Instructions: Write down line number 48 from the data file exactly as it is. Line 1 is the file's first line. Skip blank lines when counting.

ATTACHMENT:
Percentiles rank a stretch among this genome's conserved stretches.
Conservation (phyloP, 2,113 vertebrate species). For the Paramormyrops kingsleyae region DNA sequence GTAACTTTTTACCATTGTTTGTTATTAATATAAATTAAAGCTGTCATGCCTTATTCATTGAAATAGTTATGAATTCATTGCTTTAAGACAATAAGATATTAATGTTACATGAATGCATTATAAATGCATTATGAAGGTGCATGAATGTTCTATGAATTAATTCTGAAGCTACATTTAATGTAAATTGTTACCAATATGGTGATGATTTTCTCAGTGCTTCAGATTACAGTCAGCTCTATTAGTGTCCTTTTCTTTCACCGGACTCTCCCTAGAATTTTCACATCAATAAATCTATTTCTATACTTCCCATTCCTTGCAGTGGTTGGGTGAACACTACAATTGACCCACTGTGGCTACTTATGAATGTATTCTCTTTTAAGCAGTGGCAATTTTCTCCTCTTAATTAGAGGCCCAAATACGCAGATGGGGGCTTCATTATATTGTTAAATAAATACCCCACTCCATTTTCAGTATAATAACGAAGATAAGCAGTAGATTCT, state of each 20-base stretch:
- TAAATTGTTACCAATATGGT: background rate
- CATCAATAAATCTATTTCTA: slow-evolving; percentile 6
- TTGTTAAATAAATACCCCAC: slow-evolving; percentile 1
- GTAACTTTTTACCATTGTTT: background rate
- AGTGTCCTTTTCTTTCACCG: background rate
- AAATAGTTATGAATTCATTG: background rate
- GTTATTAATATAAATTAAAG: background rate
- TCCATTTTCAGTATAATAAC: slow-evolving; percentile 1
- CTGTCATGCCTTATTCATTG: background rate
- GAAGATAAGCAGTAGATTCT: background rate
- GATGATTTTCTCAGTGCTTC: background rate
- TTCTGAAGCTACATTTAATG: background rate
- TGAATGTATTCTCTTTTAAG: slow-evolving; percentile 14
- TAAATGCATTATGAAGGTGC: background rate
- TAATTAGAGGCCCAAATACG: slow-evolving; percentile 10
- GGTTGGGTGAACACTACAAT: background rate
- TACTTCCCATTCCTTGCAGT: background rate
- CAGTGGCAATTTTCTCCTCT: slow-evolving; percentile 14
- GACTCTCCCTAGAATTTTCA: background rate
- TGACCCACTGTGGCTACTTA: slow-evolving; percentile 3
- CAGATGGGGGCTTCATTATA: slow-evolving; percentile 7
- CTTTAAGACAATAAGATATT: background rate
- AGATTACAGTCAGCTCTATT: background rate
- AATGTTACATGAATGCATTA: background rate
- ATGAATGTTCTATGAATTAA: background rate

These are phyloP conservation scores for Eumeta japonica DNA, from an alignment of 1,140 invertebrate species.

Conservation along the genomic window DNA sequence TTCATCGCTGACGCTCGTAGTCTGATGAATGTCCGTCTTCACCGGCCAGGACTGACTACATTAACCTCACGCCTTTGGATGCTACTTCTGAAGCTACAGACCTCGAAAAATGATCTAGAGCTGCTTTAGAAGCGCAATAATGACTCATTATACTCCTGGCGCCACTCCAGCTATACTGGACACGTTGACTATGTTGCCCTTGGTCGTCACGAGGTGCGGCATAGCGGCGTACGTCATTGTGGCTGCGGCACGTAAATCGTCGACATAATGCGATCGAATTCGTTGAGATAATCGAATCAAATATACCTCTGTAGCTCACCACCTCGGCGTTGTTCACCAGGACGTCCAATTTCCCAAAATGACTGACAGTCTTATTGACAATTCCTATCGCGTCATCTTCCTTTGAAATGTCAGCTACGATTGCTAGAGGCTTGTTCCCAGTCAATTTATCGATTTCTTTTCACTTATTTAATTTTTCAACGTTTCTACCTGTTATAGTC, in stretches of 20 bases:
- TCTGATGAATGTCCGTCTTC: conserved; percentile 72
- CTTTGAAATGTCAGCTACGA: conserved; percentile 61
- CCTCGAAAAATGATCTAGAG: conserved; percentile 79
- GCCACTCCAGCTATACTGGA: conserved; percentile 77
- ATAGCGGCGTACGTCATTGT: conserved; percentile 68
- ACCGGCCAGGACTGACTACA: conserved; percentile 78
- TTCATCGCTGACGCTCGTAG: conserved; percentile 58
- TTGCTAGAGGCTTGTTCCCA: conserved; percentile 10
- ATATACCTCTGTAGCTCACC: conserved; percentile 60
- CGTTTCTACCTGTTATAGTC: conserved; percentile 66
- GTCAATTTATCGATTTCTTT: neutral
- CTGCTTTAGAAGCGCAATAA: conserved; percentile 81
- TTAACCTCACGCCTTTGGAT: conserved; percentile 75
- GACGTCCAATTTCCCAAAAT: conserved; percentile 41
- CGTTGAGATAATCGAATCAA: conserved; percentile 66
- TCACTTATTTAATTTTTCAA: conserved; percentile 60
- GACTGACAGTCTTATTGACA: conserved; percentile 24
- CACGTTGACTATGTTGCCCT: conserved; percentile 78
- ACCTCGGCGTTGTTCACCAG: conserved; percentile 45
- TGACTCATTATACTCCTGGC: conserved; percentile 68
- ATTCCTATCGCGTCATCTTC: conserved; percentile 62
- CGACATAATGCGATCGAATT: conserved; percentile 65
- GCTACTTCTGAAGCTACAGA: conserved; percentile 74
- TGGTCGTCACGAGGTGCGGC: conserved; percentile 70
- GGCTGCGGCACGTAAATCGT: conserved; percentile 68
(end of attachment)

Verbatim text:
- ACCTCGGCGTTGTTCACCAG: conserved; percentile 45